Curtin University research has provided new insights to support more effective management of soil carbon in a bid to help combat global greenhouse gas emissions and climate change.
The research, published overnight in the journal Nature Geoscience, showed that the amount of carbon in the soil, its composition and its vulnerability to loss at any location is controlled by a range of factors that can differ at the local, regional and continental scales.
Soil carbon management is important because it is both a source of carbon to the atmosphere as well as a potential sink. Soil can be used to store carbon that has been released into the atmosphere from other human activities, making it an important weapon to fight climate change.
Lead researcher Professor Raphael Viscarra Rossel, from Curtin’s School of Molecular and Life Sciences, said the research provided new understanding to enable effective management interventions.
“To slow the accumulation of greenhouse gases and help mitigate global warming, a better understanding of the factors controlling soil organic carbon storage, its composition and its vulnerability to loss is needed,” Professor Viscarra Rossel said.
“This extra insight can help maximise the potential capture and storage of atmospheric carbon in soil.”
The research used a machine learning method and more than 5500 sensor measurements of the soil organic carbon components, the particulate, humus and resistant organic carbon fractions, which decompose at different rates.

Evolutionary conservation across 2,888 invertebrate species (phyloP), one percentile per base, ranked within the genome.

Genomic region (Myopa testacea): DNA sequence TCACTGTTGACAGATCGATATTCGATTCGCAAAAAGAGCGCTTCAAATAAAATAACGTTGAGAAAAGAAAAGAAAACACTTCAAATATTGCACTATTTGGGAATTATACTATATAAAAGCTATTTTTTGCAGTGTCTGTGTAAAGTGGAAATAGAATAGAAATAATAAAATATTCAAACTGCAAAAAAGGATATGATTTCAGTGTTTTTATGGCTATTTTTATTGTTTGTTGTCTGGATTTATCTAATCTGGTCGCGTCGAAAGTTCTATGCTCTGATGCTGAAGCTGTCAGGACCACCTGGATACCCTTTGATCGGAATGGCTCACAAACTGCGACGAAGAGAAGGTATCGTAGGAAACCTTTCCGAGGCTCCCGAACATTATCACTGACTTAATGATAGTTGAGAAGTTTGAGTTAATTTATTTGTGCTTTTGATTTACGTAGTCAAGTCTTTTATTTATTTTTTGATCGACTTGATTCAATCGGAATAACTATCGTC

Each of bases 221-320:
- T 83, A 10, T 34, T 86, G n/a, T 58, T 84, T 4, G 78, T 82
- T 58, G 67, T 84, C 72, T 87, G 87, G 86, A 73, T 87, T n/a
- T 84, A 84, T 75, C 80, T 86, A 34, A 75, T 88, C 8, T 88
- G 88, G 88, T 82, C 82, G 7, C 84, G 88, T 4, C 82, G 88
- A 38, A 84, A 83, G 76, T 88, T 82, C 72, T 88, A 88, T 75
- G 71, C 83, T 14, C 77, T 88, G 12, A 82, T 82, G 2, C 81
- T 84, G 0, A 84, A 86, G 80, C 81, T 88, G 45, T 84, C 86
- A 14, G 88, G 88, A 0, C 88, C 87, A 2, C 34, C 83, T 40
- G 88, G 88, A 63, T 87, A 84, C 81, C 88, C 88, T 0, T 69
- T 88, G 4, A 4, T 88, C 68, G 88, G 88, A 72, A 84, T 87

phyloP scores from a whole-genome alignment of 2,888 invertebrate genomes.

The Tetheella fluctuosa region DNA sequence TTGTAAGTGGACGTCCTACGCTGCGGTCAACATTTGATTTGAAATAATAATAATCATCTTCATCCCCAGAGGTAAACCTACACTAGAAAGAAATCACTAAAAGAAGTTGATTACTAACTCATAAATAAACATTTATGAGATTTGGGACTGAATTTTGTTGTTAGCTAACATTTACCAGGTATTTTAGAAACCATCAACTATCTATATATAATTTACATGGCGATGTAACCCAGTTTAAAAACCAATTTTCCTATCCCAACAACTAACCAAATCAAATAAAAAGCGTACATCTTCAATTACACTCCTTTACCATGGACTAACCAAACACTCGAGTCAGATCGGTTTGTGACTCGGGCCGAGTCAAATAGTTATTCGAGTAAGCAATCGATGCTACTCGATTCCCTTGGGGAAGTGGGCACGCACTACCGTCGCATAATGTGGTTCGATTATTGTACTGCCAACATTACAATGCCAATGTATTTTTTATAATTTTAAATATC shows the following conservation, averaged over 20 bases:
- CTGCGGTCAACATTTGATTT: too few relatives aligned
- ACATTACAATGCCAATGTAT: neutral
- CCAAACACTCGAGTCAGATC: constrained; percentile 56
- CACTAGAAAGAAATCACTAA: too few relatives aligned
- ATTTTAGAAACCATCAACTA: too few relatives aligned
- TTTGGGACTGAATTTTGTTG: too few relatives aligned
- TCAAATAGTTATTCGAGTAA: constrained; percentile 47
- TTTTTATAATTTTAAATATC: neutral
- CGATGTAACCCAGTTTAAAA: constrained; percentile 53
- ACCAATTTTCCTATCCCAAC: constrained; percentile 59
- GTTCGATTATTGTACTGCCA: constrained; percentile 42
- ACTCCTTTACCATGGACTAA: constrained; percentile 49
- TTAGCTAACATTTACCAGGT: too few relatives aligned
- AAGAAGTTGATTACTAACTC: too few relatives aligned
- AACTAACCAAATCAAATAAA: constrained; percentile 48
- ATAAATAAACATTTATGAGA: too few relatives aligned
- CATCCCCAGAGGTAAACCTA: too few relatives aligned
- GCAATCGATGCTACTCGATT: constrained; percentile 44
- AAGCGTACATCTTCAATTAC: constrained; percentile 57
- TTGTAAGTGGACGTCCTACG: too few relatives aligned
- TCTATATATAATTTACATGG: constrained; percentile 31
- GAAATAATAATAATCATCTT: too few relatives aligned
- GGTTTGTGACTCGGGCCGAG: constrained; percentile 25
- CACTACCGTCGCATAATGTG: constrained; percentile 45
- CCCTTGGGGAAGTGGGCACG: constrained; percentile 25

At the continental level, the research showed that climate, soil properties and elevation were the most important factors controlling soil carbon storage, but Professor Viscarra Rossel said such general assessments could prejudice our understanding of soil carbon processes and dynamics because they overlooked influential region-specific controls that affect the variability of the organic carbon fractions and vulnerability.
Soil carbon modelling is undertaken at a range of scales using a variety of models for different purposes. For example, global climate models can effectively use continental scale soil carbon estimates for global carbon budgeting. However, this research demonstrates that extending this approach to local management of soil carbon is possibly erroneous and potentially expensive.
“Regionally, the effect of climate on soil carbon storage is dependent on interactions with soil properties, mineralogy and topography. In some regions, climate does not play a role,” Professor Viscarra Rossel said.
“This shows the need for localised assessments of soil carbon dynamics and a more effective approach to carbon management at local scales.
“This new knowledge has implications for us meeting the triple challenge of climate change, landscape restoration and food security. It also helps with the 4 per 1000 global initiative, which encourages farming practices that maintain or enhance organic carbon stocks in agricultural soil to ensure sustainable agriculture in the face of climate change.”
As part of the research, the team also created digital maps of the soil organic carbon fractions and vulnerability to a depth of 30cm. The maps provide information on more than two billion 90 m x 90 m blocks (each around the size of a football field) across Australia and come with estimates of uncertainty.
The digital maps of the particulate, humus and resistant organic carbon are being used in the soil carbon model of the Australian National Greenhouse Gas Inventory System to improve its estimates.
The full paper, ‘Continental-scale soil carbon composition and vulnerability modulated by regional environmental controls’, is available online here.
For more information about Curtin’s Soil and Landscape Science program visit here.